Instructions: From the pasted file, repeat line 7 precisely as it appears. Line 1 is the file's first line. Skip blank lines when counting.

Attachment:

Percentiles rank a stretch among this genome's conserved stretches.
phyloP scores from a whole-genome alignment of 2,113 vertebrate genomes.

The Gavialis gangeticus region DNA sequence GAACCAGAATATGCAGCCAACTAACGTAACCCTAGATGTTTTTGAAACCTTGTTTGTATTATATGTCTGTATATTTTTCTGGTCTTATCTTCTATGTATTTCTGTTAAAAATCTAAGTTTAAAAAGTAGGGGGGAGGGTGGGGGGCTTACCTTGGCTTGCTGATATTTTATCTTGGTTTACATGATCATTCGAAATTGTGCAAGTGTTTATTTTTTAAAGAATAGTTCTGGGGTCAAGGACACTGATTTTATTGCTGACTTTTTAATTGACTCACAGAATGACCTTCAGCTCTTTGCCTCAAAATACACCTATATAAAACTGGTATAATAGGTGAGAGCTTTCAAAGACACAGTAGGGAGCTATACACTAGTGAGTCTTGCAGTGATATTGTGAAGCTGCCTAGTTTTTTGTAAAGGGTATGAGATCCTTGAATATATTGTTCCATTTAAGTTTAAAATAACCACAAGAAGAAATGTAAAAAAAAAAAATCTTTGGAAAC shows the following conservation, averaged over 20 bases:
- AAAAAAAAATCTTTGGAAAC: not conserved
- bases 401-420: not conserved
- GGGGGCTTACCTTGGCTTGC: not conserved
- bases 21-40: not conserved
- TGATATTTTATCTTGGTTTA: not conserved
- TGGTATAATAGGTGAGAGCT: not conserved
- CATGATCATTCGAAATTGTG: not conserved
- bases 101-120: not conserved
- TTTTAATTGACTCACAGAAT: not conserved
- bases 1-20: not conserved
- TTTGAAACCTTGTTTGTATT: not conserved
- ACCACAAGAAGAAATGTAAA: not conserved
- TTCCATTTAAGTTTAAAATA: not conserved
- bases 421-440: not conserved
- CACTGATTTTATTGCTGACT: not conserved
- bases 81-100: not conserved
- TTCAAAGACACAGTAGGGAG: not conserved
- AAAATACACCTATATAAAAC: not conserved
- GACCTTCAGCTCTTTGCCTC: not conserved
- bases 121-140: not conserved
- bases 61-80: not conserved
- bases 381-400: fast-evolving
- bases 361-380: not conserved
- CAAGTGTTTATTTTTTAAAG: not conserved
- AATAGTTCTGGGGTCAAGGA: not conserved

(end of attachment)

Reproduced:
- bases 21-40: not conserved